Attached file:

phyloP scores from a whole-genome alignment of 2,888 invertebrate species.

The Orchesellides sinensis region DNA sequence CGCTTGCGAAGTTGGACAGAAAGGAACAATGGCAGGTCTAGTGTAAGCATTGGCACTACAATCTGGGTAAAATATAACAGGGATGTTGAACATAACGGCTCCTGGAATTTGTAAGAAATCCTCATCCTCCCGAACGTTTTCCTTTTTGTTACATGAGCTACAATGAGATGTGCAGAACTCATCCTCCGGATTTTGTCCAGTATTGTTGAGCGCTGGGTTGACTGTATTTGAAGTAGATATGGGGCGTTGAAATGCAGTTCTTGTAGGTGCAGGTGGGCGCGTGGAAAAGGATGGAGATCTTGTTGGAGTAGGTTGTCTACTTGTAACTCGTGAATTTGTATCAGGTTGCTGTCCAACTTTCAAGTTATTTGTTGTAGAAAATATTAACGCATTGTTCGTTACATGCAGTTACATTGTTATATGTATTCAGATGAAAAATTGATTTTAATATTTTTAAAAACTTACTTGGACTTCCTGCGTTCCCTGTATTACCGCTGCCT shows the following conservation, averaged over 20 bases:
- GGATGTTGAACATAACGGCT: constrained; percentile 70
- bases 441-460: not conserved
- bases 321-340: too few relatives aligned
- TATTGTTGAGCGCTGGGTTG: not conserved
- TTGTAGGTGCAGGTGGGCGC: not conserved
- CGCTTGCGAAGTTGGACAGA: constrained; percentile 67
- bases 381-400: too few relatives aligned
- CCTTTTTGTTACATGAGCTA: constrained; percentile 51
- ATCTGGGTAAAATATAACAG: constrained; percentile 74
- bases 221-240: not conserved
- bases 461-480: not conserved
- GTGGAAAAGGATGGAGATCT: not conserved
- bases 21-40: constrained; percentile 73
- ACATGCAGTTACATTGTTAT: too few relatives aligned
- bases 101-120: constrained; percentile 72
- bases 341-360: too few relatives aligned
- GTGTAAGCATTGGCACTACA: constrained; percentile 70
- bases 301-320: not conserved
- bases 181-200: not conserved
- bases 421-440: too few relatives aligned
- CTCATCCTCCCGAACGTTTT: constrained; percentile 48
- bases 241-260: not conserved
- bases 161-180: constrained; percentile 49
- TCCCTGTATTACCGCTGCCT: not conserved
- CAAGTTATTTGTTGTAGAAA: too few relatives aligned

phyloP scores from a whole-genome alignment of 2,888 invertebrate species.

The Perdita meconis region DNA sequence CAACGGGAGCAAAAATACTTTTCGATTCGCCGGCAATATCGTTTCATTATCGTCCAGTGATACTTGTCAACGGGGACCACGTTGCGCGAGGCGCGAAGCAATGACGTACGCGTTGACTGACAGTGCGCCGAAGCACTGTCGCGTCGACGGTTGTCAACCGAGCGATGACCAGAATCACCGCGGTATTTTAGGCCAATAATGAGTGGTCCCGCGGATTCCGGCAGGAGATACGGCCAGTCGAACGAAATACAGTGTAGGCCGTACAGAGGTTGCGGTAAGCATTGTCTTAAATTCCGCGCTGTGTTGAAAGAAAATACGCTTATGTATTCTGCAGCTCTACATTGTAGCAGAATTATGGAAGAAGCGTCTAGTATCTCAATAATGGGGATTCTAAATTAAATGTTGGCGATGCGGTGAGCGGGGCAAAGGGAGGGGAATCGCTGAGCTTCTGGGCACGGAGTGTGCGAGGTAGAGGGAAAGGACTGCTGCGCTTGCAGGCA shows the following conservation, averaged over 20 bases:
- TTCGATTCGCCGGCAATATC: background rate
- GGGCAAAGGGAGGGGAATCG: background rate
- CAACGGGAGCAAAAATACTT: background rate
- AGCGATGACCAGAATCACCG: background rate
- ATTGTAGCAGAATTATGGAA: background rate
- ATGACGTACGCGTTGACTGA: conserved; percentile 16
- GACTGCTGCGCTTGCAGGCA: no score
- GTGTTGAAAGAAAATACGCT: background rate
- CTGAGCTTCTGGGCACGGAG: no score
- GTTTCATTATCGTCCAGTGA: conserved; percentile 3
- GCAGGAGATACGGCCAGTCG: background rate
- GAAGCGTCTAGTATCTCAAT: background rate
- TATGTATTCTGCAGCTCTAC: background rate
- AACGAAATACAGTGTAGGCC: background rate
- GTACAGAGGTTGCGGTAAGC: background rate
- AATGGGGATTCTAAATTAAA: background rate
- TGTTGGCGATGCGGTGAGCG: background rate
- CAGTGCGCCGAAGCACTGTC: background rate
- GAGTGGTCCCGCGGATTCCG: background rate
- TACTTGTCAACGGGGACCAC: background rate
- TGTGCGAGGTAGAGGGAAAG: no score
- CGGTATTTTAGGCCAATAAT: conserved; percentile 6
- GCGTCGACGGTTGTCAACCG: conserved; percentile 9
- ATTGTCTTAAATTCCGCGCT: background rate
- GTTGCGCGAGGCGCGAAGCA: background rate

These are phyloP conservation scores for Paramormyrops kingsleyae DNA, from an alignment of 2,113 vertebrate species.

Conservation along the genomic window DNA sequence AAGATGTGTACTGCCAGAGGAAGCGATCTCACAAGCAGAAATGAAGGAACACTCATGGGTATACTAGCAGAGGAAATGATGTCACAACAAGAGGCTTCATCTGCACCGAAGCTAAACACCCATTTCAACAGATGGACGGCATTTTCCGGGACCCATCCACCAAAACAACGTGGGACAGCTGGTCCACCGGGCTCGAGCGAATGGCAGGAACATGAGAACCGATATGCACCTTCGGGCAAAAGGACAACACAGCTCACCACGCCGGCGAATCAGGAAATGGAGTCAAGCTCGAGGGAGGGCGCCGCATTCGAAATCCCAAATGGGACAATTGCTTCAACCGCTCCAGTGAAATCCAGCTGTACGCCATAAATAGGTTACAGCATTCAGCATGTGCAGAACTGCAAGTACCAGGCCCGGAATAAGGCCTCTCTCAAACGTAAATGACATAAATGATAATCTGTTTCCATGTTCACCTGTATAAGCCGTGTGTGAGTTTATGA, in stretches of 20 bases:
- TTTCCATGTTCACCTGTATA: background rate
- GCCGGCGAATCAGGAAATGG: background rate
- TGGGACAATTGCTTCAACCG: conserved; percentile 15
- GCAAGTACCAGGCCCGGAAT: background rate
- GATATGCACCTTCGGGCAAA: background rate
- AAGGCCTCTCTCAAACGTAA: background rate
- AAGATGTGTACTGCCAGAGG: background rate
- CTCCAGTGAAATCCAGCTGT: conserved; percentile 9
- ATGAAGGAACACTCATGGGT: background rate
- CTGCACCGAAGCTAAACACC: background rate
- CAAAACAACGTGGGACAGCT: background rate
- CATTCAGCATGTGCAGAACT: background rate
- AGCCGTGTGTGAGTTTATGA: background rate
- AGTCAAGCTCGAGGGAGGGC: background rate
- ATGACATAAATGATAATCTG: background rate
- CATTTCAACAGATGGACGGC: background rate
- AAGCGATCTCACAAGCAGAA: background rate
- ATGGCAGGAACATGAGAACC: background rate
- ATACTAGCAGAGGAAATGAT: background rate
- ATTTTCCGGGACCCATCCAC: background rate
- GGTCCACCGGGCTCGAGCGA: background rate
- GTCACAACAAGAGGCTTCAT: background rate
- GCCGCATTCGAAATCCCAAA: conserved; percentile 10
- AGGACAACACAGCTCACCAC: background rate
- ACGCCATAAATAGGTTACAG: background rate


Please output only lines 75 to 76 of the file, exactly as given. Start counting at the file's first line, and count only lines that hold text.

- ATACTAGCAGAGGAAATGAT: background rate
- ATTTTCCGGGACCCATCCAC: background rate